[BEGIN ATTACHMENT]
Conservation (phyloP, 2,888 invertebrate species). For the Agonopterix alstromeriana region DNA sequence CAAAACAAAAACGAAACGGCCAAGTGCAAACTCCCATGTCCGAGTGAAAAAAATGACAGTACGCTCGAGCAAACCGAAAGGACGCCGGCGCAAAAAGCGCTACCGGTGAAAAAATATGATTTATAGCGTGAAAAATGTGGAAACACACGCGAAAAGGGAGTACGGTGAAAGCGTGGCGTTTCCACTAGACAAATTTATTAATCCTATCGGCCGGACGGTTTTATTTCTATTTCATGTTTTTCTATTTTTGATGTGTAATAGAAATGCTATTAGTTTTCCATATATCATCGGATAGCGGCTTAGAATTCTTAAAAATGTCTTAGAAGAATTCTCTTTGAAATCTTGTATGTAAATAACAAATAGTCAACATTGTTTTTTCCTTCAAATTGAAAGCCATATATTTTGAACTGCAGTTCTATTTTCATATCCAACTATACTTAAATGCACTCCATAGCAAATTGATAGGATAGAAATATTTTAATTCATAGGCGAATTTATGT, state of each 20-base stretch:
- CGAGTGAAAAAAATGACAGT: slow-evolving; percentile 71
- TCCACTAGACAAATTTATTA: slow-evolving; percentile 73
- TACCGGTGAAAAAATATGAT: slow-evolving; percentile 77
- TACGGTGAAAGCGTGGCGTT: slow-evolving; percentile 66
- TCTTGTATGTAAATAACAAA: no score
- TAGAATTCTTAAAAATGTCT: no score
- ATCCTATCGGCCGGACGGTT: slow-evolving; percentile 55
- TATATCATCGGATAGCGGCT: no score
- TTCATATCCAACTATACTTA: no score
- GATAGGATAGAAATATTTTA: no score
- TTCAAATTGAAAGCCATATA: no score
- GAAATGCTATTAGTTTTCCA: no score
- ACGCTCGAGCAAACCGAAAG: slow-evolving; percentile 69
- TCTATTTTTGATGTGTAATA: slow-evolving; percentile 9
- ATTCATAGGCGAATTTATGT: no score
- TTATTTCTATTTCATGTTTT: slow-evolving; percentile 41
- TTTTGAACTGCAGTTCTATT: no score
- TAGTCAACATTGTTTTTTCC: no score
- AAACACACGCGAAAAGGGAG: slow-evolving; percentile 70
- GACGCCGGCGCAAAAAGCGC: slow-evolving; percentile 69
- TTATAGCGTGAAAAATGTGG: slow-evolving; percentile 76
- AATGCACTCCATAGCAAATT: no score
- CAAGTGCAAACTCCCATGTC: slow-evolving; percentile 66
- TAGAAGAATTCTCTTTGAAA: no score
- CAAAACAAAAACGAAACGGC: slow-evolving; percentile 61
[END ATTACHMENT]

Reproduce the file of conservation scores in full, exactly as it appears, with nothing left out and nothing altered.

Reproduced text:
Conservation (phyloP, 2,888 invertebrate species). For the Agonopterix alstromeriana region DNA sequence CAAAACAAAAACGAAACGGCCAAGTGCAAACTCCCATGTCCGAGTGAAAAAAATGACAGTACGCTCGAGCAAACCGAAAGGACGCCGGCGCAAAAAGCGCTACCGGTGAAAAAATATGATTTATAGCGTGAAAAATGTGGAAACACACGCGAAAAGGGAGTACGGTGAAAGCGTGGCGTTTCCACTAGACAAATTTATTAATCCTATCGGCCGGACGGTTTTATTTCTATTTCATGTTTTTCTATTTTTGATGTGTAATAGAAATGCTATTAGTTTTCCATATATCATCGGATAGCGGCTTAGAATTCTTAAAAATGTCTTAGAAGAATTCTCTTTGAAATCTTGTATGTAAATAACAAATAGTCAACATTGTTTTTTCCTTCAAATTGAAAGCCATATATTTTGAACTGCAGTTCTATTTTCATATCCAACTATACTTAAATGCACTCCATAGCAAATTGATAGGATAGAAATATTTTAATTCATAGGCGAATTTATGT, state of each 20-base stretch:
- CGAGTGAAAAAAATGACAGT: slow-evolving; percentile 71
- TCCACTAGACAAATTTATTA: slow-evolving; percentile 73
- TACCGGTGAAAAAATATGAT: slow-evolving; percentile 77
- TACGGTGAAAGCGTGGCGTT: slow-evolving; percentile 66
- TCTTGTATGTAAATAACAAA: no score
- TAGAATTCTTAAAAATGTCT: no score
- ATCCTATCGGCCGGACGGTT: slow-evolving; percentile 55
- TATATCATCGGATAGCGGCT: no score
- TTCATATCCAACTATACTTA: no score
- GATAGGATAGAAATATTTTA: no score
- TTCAAATTGAAAGCCATATA: no score
- GAAATGCTATTAGTTTTCCA: no score
- ACGCTCGAGCAAACCGAAAG: slow-evolving; percentile 69
- TCTATTTTTGATGTGTAATA: slow-evolving; percentile 9
- ATTCATAGGCGAATTTATGT: no score
- TTATTTCTATTTCATGTTTT: slow-evolving; percentile 41
- TTTTGAACTGCAGTTCTATT: no score
- TAGTCAACATTGTTTTTTCC: no score
- AAACACACGCGAAAAGGGAG: slow-evolving; percentile 70
- GACGCCGGCGCAAAAAGCGC: slow-evolving; percentile 69
- TTATAGCGTGAAAAATGTGG: slow-evolving; percentile 76
- AATGCACTCCATAGCAAATT: no score
- CAAGTGCAAACTCCCATGTC: slow-evolving; percentile 66
- TAGAAGAATTCTCTTTGAAA: no score
- CAAAACAAAAACGAAACGGC: slow-evolving; percentile 61